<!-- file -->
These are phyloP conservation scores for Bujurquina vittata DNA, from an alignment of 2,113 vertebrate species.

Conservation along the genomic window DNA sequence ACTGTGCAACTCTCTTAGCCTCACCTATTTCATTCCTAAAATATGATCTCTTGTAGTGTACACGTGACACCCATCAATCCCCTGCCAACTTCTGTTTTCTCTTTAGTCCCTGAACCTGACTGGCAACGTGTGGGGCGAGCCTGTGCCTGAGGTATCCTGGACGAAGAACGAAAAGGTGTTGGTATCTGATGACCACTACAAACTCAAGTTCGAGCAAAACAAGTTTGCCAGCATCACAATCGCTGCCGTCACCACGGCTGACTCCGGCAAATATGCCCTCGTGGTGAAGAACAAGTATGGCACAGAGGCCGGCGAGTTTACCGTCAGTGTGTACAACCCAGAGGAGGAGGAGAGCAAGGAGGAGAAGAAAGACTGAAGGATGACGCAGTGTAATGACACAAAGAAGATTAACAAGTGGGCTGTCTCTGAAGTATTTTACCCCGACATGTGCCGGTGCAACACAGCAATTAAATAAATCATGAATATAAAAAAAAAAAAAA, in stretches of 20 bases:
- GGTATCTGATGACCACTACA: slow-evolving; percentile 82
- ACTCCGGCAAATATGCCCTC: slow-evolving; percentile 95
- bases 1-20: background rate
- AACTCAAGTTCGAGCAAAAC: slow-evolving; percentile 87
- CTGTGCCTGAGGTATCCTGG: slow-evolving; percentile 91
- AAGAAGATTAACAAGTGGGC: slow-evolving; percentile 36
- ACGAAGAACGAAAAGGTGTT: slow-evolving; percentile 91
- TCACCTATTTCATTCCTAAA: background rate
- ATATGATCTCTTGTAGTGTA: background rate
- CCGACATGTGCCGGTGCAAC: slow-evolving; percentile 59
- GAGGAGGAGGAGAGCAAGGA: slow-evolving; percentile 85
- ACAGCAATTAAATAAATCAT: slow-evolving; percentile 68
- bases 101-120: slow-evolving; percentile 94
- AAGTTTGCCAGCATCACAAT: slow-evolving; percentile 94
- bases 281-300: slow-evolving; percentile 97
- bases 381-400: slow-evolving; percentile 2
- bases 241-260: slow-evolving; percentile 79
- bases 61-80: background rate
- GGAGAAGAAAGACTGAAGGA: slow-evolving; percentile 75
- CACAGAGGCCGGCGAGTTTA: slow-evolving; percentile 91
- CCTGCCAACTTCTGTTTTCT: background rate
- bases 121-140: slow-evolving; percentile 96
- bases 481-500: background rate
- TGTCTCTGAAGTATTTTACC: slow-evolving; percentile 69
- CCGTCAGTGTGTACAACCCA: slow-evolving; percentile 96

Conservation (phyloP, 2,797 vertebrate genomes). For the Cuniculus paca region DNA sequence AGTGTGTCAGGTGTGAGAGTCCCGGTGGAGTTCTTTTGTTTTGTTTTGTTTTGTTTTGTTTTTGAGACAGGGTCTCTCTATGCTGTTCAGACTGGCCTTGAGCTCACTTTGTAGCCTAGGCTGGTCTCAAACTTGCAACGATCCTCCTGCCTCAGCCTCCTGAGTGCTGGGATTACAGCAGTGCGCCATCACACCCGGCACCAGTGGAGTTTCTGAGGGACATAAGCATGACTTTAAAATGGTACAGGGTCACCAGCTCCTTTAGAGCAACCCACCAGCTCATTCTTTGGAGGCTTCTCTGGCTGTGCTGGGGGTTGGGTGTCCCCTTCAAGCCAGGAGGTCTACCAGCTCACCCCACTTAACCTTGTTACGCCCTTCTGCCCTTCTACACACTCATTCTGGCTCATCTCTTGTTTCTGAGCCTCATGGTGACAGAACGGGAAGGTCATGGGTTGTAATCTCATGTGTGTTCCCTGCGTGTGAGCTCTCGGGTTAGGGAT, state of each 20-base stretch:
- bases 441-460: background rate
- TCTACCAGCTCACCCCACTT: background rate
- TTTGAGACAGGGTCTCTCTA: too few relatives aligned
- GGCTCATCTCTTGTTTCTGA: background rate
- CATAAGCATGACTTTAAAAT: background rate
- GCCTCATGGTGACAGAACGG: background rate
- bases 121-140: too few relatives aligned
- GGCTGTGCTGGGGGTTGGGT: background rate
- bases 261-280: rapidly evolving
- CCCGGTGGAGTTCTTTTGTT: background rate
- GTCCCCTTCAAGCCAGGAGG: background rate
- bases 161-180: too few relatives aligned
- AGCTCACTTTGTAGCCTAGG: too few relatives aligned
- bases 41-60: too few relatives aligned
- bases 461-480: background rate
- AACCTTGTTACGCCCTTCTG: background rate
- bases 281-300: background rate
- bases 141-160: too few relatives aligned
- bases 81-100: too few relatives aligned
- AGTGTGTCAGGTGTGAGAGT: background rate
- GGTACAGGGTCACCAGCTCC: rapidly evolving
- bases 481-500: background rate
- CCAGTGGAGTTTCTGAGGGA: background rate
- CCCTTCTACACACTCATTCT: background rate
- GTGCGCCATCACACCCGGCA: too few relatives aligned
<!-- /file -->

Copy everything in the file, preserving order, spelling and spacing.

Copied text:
These are phyloP conservation scores for Bujurquina vittata DNA, from an alignment of 2,113 vertebrate species.

Conservation along the genomic window DNA sequence ACTGTGCAACTCTCTTAGCCTCACCTATTTCATTCCTAAAATATGATCTCTTGTAGTGTACACGTGACACCCATCAATCCCCTGCCAACTTCTGTTTTCTCTTTAGTCCCTGAACCTGACTGGCAACGTGTGGGGCGAGCCTGTGCCTGAGGTATCCTGGACGAAGAACGAAAAGGTGTTGGTATCTGATGACCACTACAAACTCAAGTTCGAGCAAAACAAGTTTGCCAGCATCACAATCGCTGCCGTCACCACGGCTGACTCCGGCAAATATGCCCTCGTGGTGAAGAACAAGTATGGCACAGAGGCCGGCGAGTTTACCGTCAGTGTGTACAACCCAGAGGAGGAGGAGAGCAAGGAGGAGAAGAAAGACTGAAGGATGACGCAGTGTAATGACACAAAGAAGATTAACAAGTGGGCTGTCTCTGAAGTATTTTACCCCGACATGTGCCGGTGCAACACAGCAATTAAATAAATCATGAATATAAAAAAAAAAAAAA, in stretches of 20 bases:
- GGTATCTGATGACCACTACA: slow-evolving; percentile 82
- ACTCCGGCAAATATGCCCTC: slow-evolving; percentile 95
- bases 1-20: background rate
- AACTCAAGTTCGAGCAAAAC: slow-evolving; percentile 87
- CTGTGCCTGAGGTATCCTGG: slow-evolving; percentile 91
- AAGAAGATTAACAAGTGGGC: slow-evolving; percentile 36
- ACGAAGAACGAAAAGGTGTT: slow-evolving; percentile 91
- TCACCTATTTCATTCCTAAA: background rate
- ATATGATCTCTTGTAGTGTA: background rate
- CCGACATGTGCCGGTGCAAC: slow-evolving; percentile 59
- GAGGAGGAGGAGAGCAAGGA: slow-evolving; percentile 85
- ACAGCAATTAAATAAATCAT: slow-evolving; percentile 68
- bases 101-120: slow-evolving; percentile 94
- AAGTTTGCCAGCATCACAAT: slow-evolving; percentile 94
- bases 281-300: slow-evolving; percentile 97
- bases 381-400: slow-evolving; percentile 2
- bases 241-260: slow-evolving; percentile 79
- bases 61-80: background rate
- GGAGAAGAAAGACTGAAGGA: slow-evolving; percentile 75
- CACAGAGGCCGGCGAGTTTA: slow-evolving; percentile 91
- CCTGCCAACTTCTGTTTTCT: background rate
- bases 121-140: slow-evolving; percentile 96
- bases 481-500: background rate
- TGTCTCTGAAGTATTTTACC: slow-evolving; percentile 69
- CCGTCAGTGTGTACAACCCA: slow-evolving; percentile 96

Conservation (phyloP, 2,797 vertebrate genomes). For the Cuniculus paca region DNA sequence AGTGTGTCAGGTGTGAGAGTCCCGGTGGAGTTCTTTTGTTTTGTTTTGTTTTGTTTTGTTTTTGAGACAGGGTCTCTCTATGCTGTTCAGACTGGCCTTGAGCTCACTTTGTAGCCTAGGCTGGTCTCAAACTTGCAACGATCCTCCTGCCTCAGCCTCCTGAGTGCTGGGATTACAGCAGTGCGCCATCACACCCGGCACCAGTGGAGTTTCTGAGGGACATAAGCATGACTTTAAAATGGTACAGGGTCACCAGCTCCTTTAGAGCAACCCACCAGCTCATTCTTTGGAGGCTTCTCTGGCTGTGCTGGGGGTTGGGTGTCCCCTTCAAGCCAGGAGGTCTACCAGCTCACCCCACTTAACCTTGTTACGCCCTTCTGCCCTTCTACACACTCATTCTGGCTCATCTCTTGTTTCTGAGCCTCATGGTGACAGAACGGGAAGGTCATGGGTTGTAATCTCATGTGTGTTCCCTGCGTGTGAGCTCTCGGGTTAGGGAT, state of each 20-base stretch:
- bases 441-460: background rate
- TCTACCAGCTCACCCCACTT: background rate
- TTTGAGACAGGGTCTCTCTA: too few relatives aligned
- GGCTCATCTCTTGTTTCTGA: background rate
- CATAAGCATGACTTTAAAAT: background rate
- GCCTCATGGTGACAGAACGG: background rate
- bases 121-140: too few relatives aligned
- GGCTGTGCTGGGGGTTGGGT: background rate
- bases 261-280: rapidly evolving
- CCCGGTGGAGTTCTTTTGTT: background rate
- GTCCCCTTCAAGCCAGGAGG: background rate
- bases 161-180: too few relatives aligned
- AGCTCACTTTGTAGCCTAGG: too few relatives aligned
- bases 41-60: too few relatives aligned
- bases 461-480: background rate
- AACCTTGTTACGCCCTTCTG: background rate
- bases 281-300: background rate
- bases 141-160: too few relatives aligned
- bases 81-100: too few relatives aligned
- AGTGTGTCAGGTGTGAGAGT: background rate
- GGTACAGGGTCACCAGCTCC: rapidly evolving
- bases 481-500: background rate
- CCAGTGGAGTTTCTGAGGGA: background rate
- CCCTTCTACACACTCATTCT: background rate
- GTGCGCCATCACACCCGGCA: too few relatives aligned